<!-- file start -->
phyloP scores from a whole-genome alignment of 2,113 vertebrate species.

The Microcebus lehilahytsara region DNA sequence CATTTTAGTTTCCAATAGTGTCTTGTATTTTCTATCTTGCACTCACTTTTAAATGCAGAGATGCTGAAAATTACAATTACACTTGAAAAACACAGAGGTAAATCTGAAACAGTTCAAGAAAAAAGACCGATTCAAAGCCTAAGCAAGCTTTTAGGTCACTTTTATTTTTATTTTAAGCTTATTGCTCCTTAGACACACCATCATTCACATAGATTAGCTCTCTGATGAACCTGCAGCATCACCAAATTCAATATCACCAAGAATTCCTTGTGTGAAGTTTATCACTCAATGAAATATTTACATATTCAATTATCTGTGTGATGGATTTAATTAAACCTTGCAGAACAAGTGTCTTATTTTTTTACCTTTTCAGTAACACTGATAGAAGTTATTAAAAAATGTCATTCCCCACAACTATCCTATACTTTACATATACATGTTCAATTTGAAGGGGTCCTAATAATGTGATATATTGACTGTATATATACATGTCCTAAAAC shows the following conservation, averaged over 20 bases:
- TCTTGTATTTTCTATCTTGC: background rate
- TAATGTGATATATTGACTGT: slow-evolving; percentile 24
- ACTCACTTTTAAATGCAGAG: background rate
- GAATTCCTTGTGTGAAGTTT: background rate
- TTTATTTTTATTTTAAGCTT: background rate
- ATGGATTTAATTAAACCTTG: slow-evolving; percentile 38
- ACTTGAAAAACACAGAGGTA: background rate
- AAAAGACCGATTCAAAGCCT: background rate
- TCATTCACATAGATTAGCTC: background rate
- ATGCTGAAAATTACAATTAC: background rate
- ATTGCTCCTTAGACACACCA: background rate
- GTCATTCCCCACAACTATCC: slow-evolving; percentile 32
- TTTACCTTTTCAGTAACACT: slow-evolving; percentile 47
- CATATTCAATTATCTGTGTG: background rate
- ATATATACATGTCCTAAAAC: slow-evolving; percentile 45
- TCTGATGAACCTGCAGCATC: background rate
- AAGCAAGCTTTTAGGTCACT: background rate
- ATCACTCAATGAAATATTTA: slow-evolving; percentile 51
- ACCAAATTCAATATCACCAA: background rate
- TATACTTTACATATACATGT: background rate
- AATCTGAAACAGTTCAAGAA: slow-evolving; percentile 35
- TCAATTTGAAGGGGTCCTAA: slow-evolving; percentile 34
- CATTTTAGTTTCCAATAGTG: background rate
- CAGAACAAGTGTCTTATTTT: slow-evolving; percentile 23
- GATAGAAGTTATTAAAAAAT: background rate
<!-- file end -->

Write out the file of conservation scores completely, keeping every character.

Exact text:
phyloP scores from a whole-genome alignment of 2,113 vertebrate species.

The Microcebus lehilahytsara region DNA sequence CATTTTAGTTTCCAATAGTGTCTTGTATTTTCTATCTTGCACTCACTTTTAAATGCAGAGATGCTGAAAATTACAATTACACTTGAAAAACACAGAGGTAAATCTGAAACAGTTCAAGAAAAAAGACCGATTCAAAGCCTAAGCAAGCTTTTAGGTCACTTTTATTTTTATTTTAAGCTTATTGCTCCTTAGACACACCATCATTCACATAGATTAGCTCTCTGATGAACCTGCAGCATCACCAAATTCAATATCACCAAGAATTCCTTGTGTGAAGTTTATCACTCAATGAAATATTTACATATTCAATTATCTGTGTGATGGATTTAATTAAACCTTGCAGAACAAGTGTCTTATTTTTTTACCTTTTCAGTAACACTGATAGAAGTTATTAAAAAATGTCATTCCCCACAACTATCCTATACTTTACATATACATGTTCAATTTGAAGGGGTCCTAATAATGTGATATATTGACTGTATATATACATGTCCTAAAAC shows the following conservation, averaged over 20 bases:
- TCTTGTATTTTCTATCTTGC: background rate
- TAATGTGATATATTGACTGT: slow-evolving; percentile 24
- ACTCACTTTTAAATGCAGAG: background rate
- GAATTCCTTGTGTGAAGTTT: background rate
- TTTATTTTTATTTTAAGCTT: background rate
- ATGGATTTAATTAAACCTTG: slow-evolving; percentile 38
- ACTTGAAAAACACAGAGGTA: background rate
- AAAAGACCGATTCAAAGCCT: background rate
- TCATTCACATAGATTAGCTC: background rate
- ATGCTGAAAATTACAATTAC: background rate
- ATTGCTCCTTAGACACACCA: background rate
- GTCATTCCCCACAACTATCC: slow-evolving; percentile 32
- TTTACCTTTTCAGTAACACT: slow-evolving; percentile 47
- CATATTCAATTATCTGTGTG: background rate
- ATATATACATGTCCTAAAAC: slow-evolving; percentile 45
- TCTGATGAACCTGCAGCATC: background rate
- AAGCAAGCTTTTAGGTCACT: background rate
- ATCACTCAATGAAATATTTA: slow-evolving; percentile 51
- ACCAAATTCAATATCACCAA: background rate
- TATACTTTACATATACATGT: background rate
- AATCTGAAACAGTTCAAGAA: slow-evolving; percentile 35
- TCAATTTGAAGGGGTCCTAA: slow-evolving; percentile 34
- CATTTTAGTTTCCAATAGTG: background rate
- CAGAACAAGTGTCTTATTTT: slow-evolving; percentile 23
- GATAGAAGTTATTAAAAAAT: background rate